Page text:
5 Summer Box Office Takeaways: Marvel Rules, China Rises and Stars Matter

maleficent Golden Trailer Awards

The summer box office sputtered to a close, down 15% from last year’s record breaker. Domestically, it was the worst showing for Hollywood in nearly a decade.

To be sure, there were massive hits such as “Guardians of the Galaxy” and “Transformers: Age of Extinction,” but this year’s crop of blockbusters was puny compared to last summer’s lineup, a batting order of heavy-hitters that included “Iron Man 3,” “Man of Steel” and “Despicable Me 2.”

Despite the gloomy results, there are valuable lessons and takeaways to be gleaned from a popcorn season that never really popped.

1.) Stars Still Matter

Yes, in an age of superhero films it appears to have become increasingly irrelevant who wears the cape or mask, but matching the right actor with the right material is still a recipe for success. “Maleficent” got to $750 million globally on the strength of Angelina Jolie’s name. The titular sorceress was a perfect fit for an actress whose cheekbones are a special effect in and of themselves.

Moreover, “Tammy” is approaching $100 million worldwide despite a slew of bad reviews because audiences really, really like Melissa McCarthy. At this point, they’d probably pay to watch her file her taxes (O ye gods of celluloid, don’t let “Melissa Finds Her W-4” become a pitch). Same goes for “22 Jump Street,” “Neighbors” and “Lucy,” which were sold on the basis of seeing Channing Tatum, Jonah Hill, Zac Efron, Seth Rogen and Scarlett Johansson do what they do best, namely behave like the frat brothers you’d love to play beer pong with and become the avenging angel you’d most like to have your back.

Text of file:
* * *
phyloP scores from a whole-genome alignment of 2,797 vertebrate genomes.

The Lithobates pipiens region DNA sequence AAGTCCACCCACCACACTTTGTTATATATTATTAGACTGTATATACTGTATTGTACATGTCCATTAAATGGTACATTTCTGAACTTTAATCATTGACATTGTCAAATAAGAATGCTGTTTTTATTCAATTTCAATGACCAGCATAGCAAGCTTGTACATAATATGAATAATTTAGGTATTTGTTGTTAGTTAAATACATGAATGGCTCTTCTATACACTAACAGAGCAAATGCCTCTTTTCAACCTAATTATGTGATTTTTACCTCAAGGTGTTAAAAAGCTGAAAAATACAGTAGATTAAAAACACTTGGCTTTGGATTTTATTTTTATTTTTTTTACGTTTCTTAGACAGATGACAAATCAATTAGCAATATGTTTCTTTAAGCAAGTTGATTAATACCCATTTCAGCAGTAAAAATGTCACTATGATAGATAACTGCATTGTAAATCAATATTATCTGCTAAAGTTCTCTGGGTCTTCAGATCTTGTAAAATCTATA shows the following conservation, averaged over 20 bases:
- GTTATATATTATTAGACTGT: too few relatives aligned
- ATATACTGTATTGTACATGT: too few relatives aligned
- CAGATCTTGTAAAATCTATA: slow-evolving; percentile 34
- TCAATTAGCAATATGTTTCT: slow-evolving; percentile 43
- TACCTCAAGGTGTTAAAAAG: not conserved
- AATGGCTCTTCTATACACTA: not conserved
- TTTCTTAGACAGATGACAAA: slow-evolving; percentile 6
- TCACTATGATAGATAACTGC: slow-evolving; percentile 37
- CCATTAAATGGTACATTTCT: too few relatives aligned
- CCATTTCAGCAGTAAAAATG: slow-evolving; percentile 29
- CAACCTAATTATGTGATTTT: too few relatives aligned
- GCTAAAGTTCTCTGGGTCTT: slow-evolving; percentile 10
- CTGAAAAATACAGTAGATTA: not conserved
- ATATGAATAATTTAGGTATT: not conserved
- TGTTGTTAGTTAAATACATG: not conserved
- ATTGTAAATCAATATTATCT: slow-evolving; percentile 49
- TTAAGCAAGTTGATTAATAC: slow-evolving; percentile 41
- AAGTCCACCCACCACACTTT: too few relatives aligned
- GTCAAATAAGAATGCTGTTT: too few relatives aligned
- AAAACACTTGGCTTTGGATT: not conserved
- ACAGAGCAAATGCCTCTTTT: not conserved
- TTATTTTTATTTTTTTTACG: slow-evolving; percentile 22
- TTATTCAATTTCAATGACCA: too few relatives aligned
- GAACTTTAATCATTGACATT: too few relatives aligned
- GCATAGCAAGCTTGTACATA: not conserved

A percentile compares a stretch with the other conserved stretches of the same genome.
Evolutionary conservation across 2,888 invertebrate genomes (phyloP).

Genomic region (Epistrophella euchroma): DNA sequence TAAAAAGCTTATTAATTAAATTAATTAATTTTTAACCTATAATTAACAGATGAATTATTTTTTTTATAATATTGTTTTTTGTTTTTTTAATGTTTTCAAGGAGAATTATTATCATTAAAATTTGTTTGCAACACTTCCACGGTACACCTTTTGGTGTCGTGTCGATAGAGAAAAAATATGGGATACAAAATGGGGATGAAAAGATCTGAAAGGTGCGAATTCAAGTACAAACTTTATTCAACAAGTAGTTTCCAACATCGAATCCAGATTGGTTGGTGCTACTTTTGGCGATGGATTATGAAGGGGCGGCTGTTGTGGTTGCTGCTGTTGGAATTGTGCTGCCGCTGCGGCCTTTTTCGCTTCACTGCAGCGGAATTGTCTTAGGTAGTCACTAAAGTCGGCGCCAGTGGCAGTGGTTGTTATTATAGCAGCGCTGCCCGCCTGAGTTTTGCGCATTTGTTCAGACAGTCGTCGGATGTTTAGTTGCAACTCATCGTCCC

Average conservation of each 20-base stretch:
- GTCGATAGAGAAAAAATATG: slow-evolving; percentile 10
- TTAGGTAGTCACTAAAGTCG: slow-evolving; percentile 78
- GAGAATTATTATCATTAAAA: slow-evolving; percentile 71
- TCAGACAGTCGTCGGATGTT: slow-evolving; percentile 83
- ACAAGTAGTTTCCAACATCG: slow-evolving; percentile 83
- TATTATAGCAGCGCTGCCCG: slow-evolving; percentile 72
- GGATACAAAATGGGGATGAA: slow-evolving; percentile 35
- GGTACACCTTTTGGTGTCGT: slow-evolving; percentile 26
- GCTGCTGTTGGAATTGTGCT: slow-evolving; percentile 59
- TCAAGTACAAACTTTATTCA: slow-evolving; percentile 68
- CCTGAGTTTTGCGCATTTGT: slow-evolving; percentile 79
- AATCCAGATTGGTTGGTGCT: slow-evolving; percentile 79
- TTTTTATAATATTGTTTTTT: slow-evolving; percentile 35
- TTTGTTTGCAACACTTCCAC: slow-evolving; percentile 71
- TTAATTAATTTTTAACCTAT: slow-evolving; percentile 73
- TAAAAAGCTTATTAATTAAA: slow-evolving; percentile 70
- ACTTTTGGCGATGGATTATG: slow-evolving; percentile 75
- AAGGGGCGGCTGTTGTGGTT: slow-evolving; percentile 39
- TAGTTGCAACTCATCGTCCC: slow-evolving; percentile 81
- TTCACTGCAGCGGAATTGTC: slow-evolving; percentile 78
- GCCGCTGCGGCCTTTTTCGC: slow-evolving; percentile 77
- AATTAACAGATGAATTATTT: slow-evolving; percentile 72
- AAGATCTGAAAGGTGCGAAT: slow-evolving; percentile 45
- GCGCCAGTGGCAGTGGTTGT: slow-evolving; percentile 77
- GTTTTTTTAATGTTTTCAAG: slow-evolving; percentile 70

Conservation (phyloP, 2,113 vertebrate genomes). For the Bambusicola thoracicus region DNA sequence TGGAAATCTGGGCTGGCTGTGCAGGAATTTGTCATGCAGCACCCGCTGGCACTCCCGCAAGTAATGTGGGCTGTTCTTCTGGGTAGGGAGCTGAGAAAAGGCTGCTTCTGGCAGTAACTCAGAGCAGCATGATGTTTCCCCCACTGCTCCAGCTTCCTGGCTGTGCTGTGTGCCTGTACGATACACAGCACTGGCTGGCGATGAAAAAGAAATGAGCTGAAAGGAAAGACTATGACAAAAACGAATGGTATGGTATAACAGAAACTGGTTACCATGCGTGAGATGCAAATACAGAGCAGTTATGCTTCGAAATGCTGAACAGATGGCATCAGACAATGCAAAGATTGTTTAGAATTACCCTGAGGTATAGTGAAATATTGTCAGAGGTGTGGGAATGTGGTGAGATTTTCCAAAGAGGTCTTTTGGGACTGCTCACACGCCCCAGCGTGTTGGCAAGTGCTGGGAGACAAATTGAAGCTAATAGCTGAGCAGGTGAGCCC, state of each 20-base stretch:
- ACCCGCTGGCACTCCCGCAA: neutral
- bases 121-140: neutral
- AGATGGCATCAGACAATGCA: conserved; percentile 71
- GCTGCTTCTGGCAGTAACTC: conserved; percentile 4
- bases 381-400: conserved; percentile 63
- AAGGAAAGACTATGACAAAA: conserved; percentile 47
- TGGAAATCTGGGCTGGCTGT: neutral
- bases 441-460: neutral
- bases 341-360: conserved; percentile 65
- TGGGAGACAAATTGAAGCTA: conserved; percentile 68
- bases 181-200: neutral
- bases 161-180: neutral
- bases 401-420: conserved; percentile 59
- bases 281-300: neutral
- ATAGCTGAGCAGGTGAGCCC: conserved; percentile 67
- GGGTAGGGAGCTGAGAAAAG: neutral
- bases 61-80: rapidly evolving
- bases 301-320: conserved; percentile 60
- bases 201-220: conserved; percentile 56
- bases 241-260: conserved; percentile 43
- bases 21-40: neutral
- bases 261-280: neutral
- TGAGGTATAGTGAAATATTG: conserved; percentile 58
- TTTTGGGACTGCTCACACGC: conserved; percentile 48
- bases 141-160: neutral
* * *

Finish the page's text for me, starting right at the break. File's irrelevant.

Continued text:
That’s true at the art house, as well. Would “Chef” have topped $30 million were it not for Jon Favreau’s social media network and Rolodex of movie star pals?

2.) Foreign Box Office Rules

China, China, China. “Transformers: Age of Extinction” passed $1 billion almost entirely on the strength of the People’s Republic and films such as “How to Train Your Dragon 2” and “Dawn of the Apes” were able to substantially improve on the final grosses of the previous films in their franchises thanks to robust foreign ticket sales. Even films that met with a chilly reception Stateside, such as “Edge of Tomorrow,” were saved from being catastrophes thanks to the growth of the global box office.

Its not that the U.S. doesn’t matter. It’s just become a piece of instead of the whole pie. Films like “Transformers: Age of Extinction” showed that by moving large parts of production to China, while box office disappointments such as “Pacific Rim” are now getting sequels purely on the basis of their foreign grosses. Follow the money.

3.) Women Like Movies, Too (and so Do Hispanics!)